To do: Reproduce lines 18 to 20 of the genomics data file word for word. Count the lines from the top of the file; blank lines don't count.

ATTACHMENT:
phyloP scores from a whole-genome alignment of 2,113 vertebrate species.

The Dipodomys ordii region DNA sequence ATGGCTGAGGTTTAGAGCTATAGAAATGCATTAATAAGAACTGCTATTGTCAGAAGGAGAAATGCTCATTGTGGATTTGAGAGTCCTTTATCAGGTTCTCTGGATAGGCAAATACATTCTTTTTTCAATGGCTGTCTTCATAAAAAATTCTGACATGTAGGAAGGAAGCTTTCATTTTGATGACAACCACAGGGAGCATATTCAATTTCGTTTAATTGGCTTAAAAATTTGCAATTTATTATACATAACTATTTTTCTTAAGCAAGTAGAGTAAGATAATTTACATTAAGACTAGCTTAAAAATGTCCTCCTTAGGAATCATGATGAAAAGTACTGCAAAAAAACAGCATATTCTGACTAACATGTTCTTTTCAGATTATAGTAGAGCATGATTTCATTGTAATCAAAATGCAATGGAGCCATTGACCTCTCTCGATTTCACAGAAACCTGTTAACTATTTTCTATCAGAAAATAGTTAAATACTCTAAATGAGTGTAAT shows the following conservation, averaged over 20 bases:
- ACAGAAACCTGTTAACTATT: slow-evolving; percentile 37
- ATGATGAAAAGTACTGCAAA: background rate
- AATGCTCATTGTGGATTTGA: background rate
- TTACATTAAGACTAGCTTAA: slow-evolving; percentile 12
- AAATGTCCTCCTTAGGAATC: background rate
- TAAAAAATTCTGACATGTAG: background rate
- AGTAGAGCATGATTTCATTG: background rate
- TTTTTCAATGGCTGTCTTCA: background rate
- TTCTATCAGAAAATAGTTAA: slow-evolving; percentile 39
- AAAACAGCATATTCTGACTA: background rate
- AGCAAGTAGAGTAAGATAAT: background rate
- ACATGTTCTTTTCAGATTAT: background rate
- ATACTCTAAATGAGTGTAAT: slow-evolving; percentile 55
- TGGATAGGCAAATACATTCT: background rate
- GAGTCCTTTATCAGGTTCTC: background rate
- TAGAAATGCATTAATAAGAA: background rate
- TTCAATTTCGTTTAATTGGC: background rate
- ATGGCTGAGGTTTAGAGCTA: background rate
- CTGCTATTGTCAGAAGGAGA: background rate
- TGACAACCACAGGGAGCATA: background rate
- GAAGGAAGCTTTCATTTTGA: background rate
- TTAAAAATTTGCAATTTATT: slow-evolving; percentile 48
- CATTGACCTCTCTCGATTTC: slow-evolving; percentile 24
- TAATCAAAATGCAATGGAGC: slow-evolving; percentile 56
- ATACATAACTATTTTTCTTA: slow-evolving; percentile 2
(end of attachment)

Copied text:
- TAGAAATGCATTAATAAGAA: background rate
- TTCAATTTCGTTTAATTGGC: background rate
- ATGGCTGAGGTTTAGAGCTA: background rate